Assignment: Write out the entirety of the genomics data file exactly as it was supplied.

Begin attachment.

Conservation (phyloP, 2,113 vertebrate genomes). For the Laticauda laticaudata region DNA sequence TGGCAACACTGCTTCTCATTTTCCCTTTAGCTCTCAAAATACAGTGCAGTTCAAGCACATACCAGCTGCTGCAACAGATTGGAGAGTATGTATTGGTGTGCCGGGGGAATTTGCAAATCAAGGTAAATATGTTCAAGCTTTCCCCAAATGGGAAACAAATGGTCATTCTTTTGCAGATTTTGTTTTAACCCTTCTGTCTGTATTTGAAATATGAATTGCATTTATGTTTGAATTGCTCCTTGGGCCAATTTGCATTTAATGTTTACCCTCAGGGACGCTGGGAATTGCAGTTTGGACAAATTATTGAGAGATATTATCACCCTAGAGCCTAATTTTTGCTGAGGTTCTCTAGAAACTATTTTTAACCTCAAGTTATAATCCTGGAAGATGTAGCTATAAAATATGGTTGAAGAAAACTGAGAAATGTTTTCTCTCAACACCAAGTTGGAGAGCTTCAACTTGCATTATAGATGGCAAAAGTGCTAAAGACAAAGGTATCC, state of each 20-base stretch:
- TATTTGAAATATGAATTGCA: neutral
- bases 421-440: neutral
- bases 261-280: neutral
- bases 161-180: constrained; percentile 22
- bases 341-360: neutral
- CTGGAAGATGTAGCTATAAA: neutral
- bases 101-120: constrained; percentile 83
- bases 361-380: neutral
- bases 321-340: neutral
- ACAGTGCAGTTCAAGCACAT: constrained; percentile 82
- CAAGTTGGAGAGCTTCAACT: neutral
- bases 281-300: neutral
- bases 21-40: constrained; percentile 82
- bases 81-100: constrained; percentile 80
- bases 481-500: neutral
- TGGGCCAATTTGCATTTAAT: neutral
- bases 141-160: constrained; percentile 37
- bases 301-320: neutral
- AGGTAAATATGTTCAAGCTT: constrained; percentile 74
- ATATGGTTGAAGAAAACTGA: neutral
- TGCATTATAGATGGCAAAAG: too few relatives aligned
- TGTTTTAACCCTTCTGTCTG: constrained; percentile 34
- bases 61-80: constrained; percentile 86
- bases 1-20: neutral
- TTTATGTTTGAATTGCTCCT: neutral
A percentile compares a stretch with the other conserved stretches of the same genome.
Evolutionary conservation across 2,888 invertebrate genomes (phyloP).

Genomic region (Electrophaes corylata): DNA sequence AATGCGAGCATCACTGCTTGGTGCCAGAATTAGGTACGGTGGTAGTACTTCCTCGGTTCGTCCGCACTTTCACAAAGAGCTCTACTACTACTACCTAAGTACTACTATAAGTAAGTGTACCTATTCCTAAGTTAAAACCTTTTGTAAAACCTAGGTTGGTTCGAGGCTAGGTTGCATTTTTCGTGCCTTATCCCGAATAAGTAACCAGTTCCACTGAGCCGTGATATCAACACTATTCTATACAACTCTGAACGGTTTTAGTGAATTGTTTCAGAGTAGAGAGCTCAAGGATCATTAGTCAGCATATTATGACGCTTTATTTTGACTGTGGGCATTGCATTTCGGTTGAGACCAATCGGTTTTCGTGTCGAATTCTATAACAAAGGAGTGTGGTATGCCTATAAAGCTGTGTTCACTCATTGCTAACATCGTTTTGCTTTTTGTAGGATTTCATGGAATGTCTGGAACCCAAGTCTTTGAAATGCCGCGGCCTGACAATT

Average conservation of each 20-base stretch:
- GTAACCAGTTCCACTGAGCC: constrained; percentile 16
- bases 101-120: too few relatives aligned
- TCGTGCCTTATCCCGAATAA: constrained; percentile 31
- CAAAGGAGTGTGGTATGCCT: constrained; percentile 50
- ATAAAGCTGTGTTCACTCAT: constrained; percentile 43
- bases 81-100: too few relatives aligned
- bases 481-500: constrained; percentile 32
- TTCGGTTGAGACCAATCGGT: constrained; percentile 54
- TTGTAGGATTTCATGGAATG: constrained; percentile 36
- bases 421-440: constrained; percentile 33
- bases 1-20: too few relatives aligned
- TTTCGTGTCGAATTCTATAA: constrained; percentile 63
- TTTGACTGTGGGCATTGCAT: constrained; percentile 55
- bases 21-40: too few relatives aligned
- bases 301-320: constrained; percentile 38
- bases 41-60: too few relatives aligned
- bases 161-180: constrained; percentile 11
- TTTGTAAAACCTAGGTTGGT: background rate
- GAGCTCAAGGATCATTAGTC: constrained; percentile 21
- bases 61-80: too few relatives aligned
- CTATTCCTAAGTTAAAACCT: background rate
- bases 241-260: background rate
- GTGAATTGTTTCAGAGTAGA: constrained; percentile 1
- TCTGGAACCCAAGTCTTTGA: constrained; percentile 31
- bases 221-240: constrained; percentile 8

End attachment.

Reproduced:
Conservation (phyloP, 2,113 vertebrate genomes). For the Laticauda laticaudata region DNA sequence TGGCAACACTGCTTCTCATTTTCCCTTTAGCTCTCAAAATACAGTGCAGTTCAAGCACATACCAGCTGCTGCAACAGATTGGAGAGTATGTATTGGTGTGCCGGGGGAATTTGCAAATCAAGGTAAATATGTTCAAGCTTTCCCCAAATGGGAAACAAATGGTCATTCTTTTGCAGATTTTGTTTTAACCCTTCTGTCTGTATTTGAAATATGAATTGCATTTATGTTTGAATTGCTCCTTGGGCCAATTTGCATTTAATGTTTACCCTCAGGGACGCTGGGAATTGCAGTTTGGACAAATTATTGAGAGATATTATCACCCTAGAGCCTAATTTTTGCTGAGGTTCTCTAGAAACTATTTTTAACCTCAAGTTATAATCCTGGAAGATGTAGCTATAAAATATGGTTGAAGAAAACTGAGAAATGTTTTCTCTCAACACCAAGTTGGAGAGCTTCAACTTGCATTATAGATGGCAAAAGTGCTAAAGACAAAGGTATCC, state of each 20-base stretch:
- TATTTGAAATATGAATTGCA: neutral
- bases 421-440: neutral
- bases 261-280: neutral
- bases 161-180: constrained; percentile 22
- bases 341-360: neutral
- CTGGAAGATGTAGCTATAAA: neutral
- bases 101-120: constrained; percentile 83
- bases 361-380: neutral
- bases 321-340: neutral
- ACAGTGCAGTTCAAGCACAT: constrained; percentile 82
- CAAGTTGGAGAGCTTCAACT: neutral
- bases 281-300: neutral
- bases 21-40: constrained; percentile 82
- bases 81-100: constrained; percentile 80
- bases 481-500: neutral
- TGGGCCAATTTGCATTTAAT: neutral
- bases 141-160: constrained; percentile 37
- bases 301-320: neutral
- AGGTAAATATGTTCAAGCTT: constrained; percentile 74
- ATATGGTTGAAGAAAACTGA: neutral
- TGCATTATAGATGGCAAAAG: too few relatives aligned
- TGTTTTAACCCTTCTGTCTG: constrained; percentile 34
- bases 61-80: constrained; percentile 86
- bases 1-20: neutral
- TTTATGTTTGAATTGCTCCT: neutral
A percentile compares a stretch with the other conserved stretches of the same genome.
Evolutionary conservation across 2,888 invertebrate genomes (phyloP).

Genomic region (Electrophaes corylata): DNA sequence AATGCGAGCATCACTGCTTGGTGCCAGAATTAGGTACGGTGGTAGTACTTCCTCGGTTCGTCCGCACTTTCACAAAGAGCTCTACTACTACTACCTAAGTACTACTATAAGTAAGTGTACCTATTCCTAAGTTAAAACCTTTTGTAAAACCTAGGTTGGTTCGAGGCTAGGTTGCATTTTTCGTGCCTTATCCCGAATAAGTAACCAGTTCCACTGAGCCGTGATATCAACACTATTCTATACAACTCTGAACGGTTTTAGTGAATTGTTTCAGAGTAGAGAGCTCAAGGATCATTAGTCAGCATATTATGACGCTTTATTTTGACTGTGGGCATTGCATTTCGGTTGAGACCAATCGGTTTTCGTGTCGAATTCTATAACAAAGGAGTGTGGTATGCCTATAAAGCTGTGTTCACTCATTGCTAACATCGTTTTGCTTTTTGTAGGATTTCATGGAATGTCTGGAACCCAAGTCTTTGAAATGCCGCGGCCTGACAATT

Average conservation of each 20-base stretch:
- GTAACCAGTTCCACTGAGCC: constrained; percentile 16
- bases 101-120: too few relatives aligned
- TCGTGCCTTATCCCGAATAA: constrained; percentile 31
- CAAAGGAGTGTGGTATGCCT: constrained; percentile 50
- ATAAAGCTGTGTTCACTCAT: constrained; percentile 43
- bases 81-100: too few relatives aligned
- bases 481-500: constrained; percentile 32
- TTCGGTTGAGACCAATCGGT: constrained; percentile 54
- TTGTAGGATTTCATGGAATG: constrained; percentile 36
- bases 421-440: constrained; percentile 33
- bases 1-20: too few relatives aligned
- TTTCGTGTCGAATTCTATAA: constrained; percentile 63
- TTTGACTGTGGGCATTGCAT: constrained; percentile 55
- bases 21-40: too few relatives aligned
- bases 301-320: constrained; percentile 38
- bases 41-60: too few relatives aligned
- bases 161-180: constrained; percentile 11
- TTTGTAAAACCTAGGTTGGT: background rate
- GAGCTCAAGGATCATTAGTC: constrained; percentile 21
- bases 61-80: too few relatives aligned
- CTATTCCTAAGTTAAAACCT: background rate
- bases 241-260: background rate
- GTGAATTGTTTCAGAGTAGA: constrained; percentile 1
- TCTGGAACCCAAGTCTTTGA: constrained; percentile 31
- bases 221-240: constrained; percentile 8